John Cena might have found his fame through wrestling, but at heart, he’s a Renaissance man. As a 16-time WWE world champion, who channels as much energy from ringside cheers as boos, he’s established himself as much outside of the arena.
On the silver screen, he’s taken on leading roles in comedies — like 2010’s Fred: The Movie, 2015’s Trainwreck and 2018’s Blockers — and action films including 2018’s Bumblebee and 2021’s Fast & Furious 9 (also known as F9) and DC Comics’ The Suicide Squad. Meanwhile, on the small screen, he’s charmed as much hosting Saturday Night Live as he has playing himself on Hannah Montana and Parks and Recreation — and even hosting American Grit, Are You Smarter Than a Fifth Grader? and Wipeout.
Add to that surprising — and successful! — turns as a children’s book author and chart-topping rapper, and it’s a patchwork of projects that only Cena could master so well. It’s no wonder he’s so obsessed with his own career and everything it’s spawned. “I play fight with people for a living — that shouldn’t be a job, so I really enjoy it and I love what I do,” he told Ellen DeGeneres. “I just know it’s going to end at some point, so I kind of want to enjoy it all.”
Here are 10 surprising facts about the multi-talented performer:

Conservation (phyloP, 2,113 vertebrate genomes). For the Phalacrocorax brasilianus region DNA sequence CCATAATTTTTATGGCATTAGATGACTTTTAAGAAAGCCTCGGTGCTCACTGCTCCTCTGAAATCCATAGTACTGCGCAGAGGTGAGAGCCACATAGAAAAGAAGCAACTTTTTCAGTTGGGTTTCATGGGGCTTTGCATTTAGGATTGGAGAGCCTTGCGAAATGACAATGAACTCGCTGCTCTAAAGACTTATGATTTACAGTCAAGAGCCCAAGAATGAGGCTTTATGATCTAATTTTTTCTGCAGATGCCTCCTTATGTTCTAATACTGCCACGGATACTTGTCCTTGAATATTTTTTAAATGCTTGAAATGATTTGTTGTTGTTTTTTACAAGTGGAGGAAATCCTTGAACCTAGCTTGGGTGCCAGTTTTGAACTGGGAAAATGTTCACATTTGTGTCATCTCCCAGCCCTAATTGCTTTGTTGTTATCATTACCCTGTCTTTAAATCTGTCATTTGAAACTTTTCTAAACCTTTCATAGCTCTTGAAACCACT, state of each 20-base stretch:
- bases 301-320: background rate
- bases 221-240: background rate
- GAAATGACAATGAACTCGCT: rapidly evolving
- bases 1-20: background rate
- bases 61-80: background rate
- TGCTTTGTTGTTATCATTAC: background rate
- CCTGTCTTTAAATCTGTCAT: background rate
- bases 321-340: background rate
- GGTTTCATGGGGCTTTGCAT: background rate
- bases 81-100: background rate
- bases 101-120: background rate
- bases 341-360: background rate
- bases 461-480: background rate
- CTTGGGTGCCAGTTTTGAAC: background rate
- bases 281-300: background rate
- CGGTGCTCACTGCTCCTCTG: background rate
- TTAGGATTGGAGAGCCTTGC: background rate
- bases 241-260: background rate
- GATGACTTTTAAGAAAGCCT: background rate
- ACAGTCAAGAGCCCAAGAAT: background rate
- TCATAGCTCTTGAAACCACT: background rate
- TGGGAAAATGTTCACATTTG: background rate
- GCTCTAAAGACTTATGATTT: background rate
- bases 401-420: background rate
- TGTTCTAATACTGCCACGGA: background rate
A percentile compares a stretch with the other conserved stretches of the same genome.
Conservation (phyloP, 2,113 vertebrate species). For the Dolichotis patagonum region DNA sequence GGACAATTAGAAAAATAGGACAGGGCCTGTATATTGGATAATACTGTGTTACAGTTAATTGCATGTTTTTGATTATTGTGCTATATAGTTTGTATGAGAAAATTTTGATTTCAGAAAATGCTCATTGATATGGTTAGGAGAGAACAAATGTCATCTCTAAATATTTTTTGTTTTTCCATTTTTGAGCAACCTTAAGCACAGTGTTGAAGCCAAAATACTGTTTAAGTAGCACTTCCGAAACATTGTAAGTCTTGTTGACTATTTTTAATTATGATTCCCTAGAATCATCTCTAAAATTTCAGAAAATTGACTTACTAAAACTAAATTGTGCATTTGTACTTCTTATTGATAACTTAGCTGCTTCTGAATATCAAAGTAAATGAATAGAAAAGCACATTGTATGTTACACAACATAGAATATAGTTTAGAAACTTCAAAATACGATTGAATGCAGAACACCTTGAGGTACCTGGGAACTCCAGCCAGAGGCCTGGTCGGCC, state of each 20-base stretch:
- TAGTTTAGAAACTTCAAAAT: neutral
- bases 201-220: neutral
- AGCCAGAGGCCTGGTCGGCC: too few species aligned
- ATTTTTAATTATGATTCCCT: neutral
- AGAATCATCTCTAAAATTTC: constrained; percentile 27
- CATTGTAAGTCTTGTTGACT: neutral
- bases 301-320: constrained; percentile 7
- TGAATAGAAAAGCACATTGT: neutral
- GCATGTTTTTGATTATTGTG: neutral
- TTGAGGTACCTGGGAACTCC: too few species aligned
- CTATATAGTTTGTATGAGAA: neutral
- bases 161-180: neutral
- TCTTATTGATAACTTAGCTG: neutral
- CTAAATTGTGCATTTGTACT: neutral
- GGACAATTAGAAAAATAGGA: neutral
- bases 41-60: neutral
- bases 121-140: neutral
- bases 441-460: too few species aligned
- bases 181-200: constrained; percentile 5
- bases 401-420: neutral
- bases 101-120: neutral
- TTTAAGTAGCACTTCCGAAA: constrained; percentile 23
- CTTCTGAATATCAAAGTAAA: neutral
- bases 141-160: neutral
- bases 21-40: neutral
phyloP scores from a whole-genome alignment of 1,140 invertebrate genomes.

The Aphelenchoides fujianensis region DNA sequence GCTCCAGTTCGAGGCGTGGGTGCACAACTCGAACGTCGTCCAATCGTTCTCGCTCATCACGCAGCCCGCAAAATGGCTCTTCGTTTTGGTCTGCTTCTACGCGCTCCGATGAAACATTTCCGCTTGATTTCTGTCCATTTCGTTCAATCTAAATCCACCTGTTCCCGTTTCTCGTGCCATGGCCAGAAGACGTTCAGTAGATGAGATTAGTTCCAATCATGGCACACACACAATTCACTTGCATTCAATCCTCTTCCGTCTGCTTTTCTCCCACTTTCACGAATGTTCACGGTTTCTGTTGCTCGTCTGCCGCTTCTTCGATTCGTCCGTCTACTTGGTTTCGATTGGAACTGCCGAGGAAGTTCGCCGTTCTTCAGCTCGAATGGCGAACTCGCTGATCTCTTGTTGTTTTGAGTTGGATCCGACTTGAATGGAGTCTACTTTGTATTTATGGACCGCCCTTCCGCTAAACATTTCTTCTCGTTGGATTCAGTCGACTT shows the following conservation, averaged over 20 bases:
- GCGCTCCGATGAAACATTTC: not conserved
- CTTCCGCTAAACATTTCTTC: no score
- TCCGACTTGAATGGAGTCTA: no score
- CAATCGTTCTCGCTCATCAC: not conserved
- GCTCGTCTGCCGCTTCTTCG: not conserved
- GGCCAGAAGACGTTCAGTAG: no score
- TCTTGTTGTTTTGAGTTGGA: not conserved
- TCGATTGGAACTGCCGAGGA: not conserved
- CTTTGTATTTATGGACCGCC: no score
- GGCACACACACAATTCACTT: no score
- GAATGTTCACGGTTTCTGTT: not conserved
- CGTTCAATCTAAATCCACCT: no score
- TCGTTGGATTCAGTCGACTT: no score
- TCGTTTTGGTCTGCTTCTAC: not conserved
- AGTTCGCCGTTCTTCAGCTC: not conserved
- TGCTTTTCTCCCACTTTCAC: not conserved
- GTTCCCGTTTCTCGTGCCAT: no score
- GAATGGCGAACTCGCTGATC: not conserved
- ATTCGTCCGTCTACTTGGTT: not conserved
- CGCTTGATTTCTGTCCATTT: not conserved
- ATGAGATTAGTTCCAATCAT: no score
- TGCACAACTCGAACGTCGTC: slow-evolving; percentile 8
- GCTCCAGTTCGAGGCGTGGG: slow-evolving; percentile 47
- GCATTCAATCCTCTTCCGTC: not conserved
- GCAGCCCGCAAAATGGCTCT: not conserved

He started weightlifting to combat bullies
Cena has made a career out of his strong physique, but it actually started as self-defense since he was “really skinny and scrawny, like 100 pounds” and teased for his “choices of dress and music that I listened to,” he said on The Tonight Show. So he decided to take action. “I was getting beat up and picked on in school. So instead of learning karate, I figured I’d just get bigger,” he told Men’s Journal. When he was 12, he asked for a weightlifting bench for Christmas.
He kept at it and eventually ventured out of his home gym. “By the time I was 15 and I stepped in the high school gym, I was just stronger than everybody,” he said. “Keep in mind, I wasn’t in, like, the big city. I was in West Newbury [Massachusetts], and to be the strongest person in West Newbury, that’s a very, very average accolade.” That said, he was named “Best Body” in his senior yearbook.
He played college football
During his time at Massachusetts’ Springfield College, Cena was a football star on the offensive line. In 1998, as the team’s captain, he led the Division III school to its first NCAA postseason game. He was also named Hewlett-Packard Division III First-Team All-America and Eastern College Athletic Conference New England/Northeast Division III All-Star.
Though he told Men’s Journal that he was “way too small” to consider a football career, Cena related to his character in the audio series 64th Man about a college player with NFL dreams. “The project really resonated with me because I played college football and didn’t know what I was going to do after my career ended,” Cena told AP. “When I read the script, I wanted to do it right away.”
He lived out of the back of his Lincoln Continental